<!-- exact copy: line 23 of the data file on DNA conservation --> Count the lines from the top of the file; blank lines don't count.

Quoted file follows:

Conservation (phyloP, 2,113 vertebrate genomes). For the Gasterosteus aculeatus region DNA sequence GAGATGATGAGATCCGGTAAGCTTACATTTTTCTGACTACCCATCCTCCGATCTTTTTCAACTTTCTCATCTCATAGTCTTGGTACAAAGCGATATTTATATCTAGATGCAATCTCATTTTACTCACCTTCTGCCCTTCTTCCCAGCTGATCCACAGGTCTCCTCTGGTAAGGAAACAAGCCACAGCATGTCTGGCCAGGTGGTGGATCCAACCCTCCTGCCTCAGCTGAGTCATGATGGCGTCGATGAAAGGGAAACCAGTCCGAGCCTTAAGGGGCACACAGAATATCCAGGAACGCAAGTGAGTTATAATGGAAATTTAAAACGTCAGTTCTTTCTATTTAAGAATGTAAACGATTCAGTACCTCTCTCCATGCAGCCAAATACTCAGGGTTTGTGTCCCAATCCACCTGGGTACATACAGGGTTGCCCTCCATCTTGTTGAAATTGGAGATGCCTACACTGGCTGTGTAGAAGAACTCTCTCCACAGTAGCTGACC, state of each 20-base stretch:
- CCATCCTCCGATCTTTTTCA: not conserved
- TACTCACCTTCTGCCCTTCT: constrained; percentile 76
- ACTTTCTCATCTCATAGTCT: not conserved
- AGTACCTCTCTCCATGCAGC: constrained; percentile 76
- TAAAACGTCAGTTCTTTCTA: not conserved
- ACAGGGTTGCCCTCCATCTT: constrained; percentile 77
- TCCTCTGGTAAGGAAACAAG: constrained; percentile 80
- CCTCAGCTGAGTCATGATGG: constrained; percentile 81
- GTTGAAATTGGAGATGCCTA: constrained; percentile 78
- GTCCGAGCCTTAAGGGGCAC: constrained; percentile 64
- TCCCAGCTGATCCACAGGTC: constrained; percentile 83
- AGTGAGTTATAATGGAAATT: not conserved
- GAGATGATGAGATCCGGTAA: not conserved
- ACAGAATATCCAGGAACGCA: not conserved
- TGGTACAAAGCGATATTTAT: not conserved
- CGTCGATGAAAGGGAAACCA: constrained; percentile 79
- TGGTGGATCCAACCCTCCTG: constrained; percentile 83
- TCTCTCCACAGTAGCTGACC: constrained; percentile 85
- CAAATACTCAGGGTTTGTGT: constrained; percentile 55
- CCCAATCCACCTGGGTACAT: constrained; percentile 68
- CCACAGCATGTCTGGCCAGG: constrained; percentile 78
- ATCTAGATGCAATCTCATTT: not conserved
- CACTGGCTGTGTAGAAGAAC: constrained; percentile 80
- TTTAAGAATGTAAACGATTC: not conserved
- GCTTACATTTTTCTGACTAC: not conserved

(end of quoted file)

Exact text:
- ATCTAGATGCAATCTCATTT: not conserved